Kinda scary when you think about it like that.
    However I have 4 great pets and some great eggs. So I would do it again in a heartbeat.​
     
  2. WoodlandWoman

    WoodlandWoman Overrun With Chickens

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    Most people don't take unpaid time off from their jobs to build their coops, though, so it isn't a financial cost for them. It's something they do in their spare time.
     
  3. Chicken.Lytle

    Chicken.Lytle Chillin' With My Peeps

    I knew a fellow who did estimates for a living. He was amazingly accurate. Here is his method:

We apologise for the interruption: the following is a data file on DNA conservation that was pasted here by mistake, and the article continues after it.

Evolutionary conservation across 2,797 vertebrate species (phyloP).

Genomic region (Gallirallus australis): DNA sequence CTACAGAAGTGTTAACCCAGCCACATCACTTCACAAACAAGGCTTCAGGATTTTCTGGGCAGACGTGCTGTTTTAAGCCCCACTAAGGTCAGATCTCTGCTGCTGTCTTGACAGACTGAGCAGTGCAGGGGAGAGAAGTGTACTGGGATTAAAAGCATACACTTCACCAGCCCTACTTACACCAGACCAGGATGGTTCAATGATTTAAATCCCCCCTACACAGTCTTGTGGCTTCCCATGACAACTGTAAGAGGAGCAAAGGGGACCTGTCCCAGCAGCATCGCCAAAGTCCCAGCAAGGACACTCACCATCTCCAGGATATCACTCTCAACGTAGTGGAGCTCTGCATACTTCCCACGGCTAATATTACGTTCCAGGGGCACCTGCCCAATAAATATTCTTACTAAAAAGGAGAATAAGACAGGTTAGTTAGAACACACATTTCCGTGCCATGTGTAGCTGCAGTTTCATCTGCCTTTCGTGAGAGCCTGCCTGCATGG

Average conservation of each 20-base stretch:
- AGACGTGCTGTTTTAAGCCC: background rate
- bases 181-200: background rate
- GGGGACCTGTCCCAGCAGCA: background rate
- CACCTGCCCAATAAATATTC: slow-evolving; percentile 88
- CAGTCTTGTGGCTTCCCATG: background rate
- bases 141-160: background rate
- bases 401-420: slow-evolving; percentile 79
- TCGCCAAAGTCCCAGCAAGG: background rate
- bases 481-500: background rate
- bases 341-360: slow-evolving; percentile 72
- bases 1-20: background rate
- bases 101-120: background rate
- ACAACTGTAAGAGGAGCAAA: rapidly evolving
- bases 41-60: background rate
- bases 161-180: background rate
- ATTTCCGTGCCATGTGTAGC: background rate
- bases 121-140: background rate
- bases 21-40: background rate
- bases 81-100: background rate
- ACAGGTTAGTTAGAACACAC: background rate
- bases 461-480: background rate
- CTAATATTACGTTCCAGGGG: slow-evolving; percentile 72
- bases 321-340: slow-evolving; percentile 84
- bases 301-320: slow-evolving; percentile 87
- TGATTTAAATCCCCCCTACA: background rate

1. Carefully calculate cost of materials and labor in excruciating detail
    2. Change labor estimate to next higher category (2 hours = 2 days, 3 days = 3 weeks)
    3. Update the cost figure
    4. Double the cost figure

    You will probably be about 10% under final cost.
     
  4. patandchickens

    patandchickens Flock Mistress

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    Gosh, if I weren't spending time doing chicken (or chicken-related construction) things I sure would not be doing paid work, I'd simply be doing other unpaid things instead [​IMG]

    Pat, who kind of wishes there were that much paid work hovering around offering itself to me, but, [​IMG]
     
    Last edited: Jan 3, 2011
  5. the-bird-man

    the-bird-man Chillin' With My Peeps

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    land of the sun